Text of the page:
Dance Monsters does display the monsters on the main stage, though they are technically not holograms, but rather CGI avatars.
Many films and television shows have implemented CGI to augment their shows and this technology has now become even more prevalent in shows like Dance Monsters.
Dance Monsters uses CGI to create real-time rendered avatars of the dancers while they are performing, which looks similar to a hologram, but is not entirely the same thing.
The use of CGI in film and television
From dinosaurs and monsters, to aging – special effects, artists can use computer-generated images in many different ways to augment the images that we see on our screens. The use of CGI in shows and films has also evolved over the years.
When Steven Spielberg first released Jurassic Park in 1993, many people could not believe that filmmakers could create entire creatures from nothing.
By the time that Avatar: The Way of Water premiered in 2022; James Cameron had created an entire CGI world above and below water.
Now the use of CGI has become so prevalent that even low-budget reality television shows, like Netflix’s newest dance competition show, Dance Monsters, has implemented this technology to make their shows a little less real, but a lot more entertaining.
Does Dance Monsters use holograms?
The use of CGI in film and television shows may be an everyday occurrence at this point, but the world of performers prancing around in motion-capture suits with white dots and green screens can still be quite confusing for people who are watching these behind-the-scenes videos from their favourite shows at home.
In fact, in the case of Dance Monsters, this is exactly what seems to fascinate most people about the show.
While it does a pretty good job explaining to the audience that the real dancers perform in motion-capture suits backstage and then their performances are showcased in monster form on the main stage in front of the judges and the live studio audience, the finer details may still be unclear to some people.
People who are not directly involved in post-production or special effects may often use the terms “CGI” and “hologram” interchangeably, but the monsters that you see on the main stage of the show are in fact CGI and not holograms.
The main difference between the two is that holograms are generally three dimensional representations of objects that are created by refracting beams of light.
Whereas the CGI monsters on the show are VFX CGI avatars produced through a complicated process whereby the data from the motion-capture suits are programmed and edited in real time, and fed into a motion builder program and then a graphics engine.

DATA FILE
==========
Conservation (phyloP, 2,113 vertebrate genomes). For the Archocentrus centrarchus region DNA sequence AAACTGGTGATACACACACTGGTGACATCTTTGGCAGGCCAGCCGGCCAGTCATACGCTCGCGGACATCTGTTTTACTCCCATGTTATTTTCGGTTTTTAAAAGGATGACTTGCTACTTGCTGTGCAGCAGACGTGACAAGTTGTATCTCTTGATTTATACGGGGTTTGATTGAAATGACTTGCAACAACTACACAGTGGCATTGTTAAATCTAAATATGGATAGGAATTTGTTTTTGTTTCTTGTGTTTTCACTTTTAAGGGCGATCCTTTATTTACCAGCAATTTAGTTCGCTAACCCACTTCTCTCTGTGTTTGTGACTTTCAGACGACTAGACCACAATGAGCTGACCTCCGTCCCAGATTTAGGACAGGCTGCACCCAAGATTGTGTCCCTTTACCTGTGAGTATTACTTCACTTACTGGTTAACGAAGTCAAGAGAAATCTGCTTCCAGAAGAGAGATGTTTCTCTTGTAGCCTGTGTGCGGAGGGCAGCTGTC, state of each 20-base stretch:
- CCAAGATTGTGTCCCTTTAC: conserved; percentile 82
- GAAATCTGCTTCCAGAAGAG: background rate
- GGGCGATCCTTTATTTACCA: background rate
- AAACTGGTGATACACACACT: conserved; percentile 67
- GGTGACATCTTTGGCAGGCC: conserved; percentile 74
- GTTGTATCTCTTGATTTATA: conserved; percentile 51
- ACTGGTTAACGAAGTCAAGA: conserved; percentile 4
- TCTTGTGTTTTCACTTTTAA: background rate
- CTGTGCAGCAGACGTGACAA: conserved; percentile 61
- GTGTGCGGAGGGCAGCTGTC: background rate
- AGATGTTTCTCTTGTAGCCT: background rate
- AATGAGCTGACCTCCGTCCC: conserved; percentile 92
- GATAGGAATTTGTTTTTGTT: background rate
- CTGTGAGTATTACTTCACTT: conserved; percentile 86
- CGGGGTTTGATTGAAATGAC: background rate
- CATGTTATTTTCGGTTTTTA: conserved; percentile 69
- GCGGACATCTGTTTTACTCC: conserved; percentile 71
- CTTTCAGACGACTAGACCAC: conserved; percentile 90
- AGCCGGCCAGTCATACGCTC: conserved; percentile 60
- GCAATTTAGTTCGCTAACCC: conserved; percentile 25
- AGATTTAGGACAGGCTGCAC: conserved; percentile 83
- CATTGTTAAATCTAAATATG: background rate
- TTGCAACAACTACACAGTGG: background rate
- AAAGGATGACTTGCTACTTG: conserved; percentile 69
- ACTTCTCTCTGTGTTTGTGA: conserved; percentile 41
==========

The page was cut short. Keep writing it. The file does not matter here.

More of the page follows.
Why does the show create these CGI avatars?
Many of the Dance Monsters contestants, as well as the judges on the show, have mentioned that they appreciate that the CGI monsters allow the audience and judges to simply focus on the dancing, instead of the contestants’ real-life appearances.
However, this is not the only benefit that these CGI avatars provide. In the first season of the show, these avatars have ranged from robots, aliens, cuddly bears, and mummies to marshmallow monsters.
This has allowed the show to feel more like an animated Pixar or Disney movie rather than a repetitive competition show. It also adds an extra level of intrigue to the entire show.
How does Dance Monsters capture the dancers’ performances for their CGI avatars?
In order to create the VFX that Netflix required for the Dance Monsters show, they partnered with two companies called IMS (Imaginarium Studios) and Mo-Sys, which specialise in performance-capture technologies.
IMS constructed a special stage for the dancers to perform on in their performance-capture suits, fully equipped with sensors, head gear, and moving cameras.
Next, Mo-Sys used the information from these performances and fed it through a motion builder, and then Epic Games’ Unreal Engine, to render the CGI avatar performances in real time.
Does the show ever reveal who the dancers behind the CGI avatars are?
Dance Monsters does try to balance the CGI monsters’ anonymity with personal stories from the dancers’ pasts.
This often involves “confessional” style snippets on the show during which the CGI monsters inform the audience about their struggles with breaking into the professional dance world in the past.
Even though some of the behind-the-scenes footage of the dancers on the show will reveal their real, human form, the contestants’ faces are always blurred out.
The contestants’ real faces are only ever shown after they are eliminated from the show by the judges, and this often leads to shocking reveals at the end of episodes.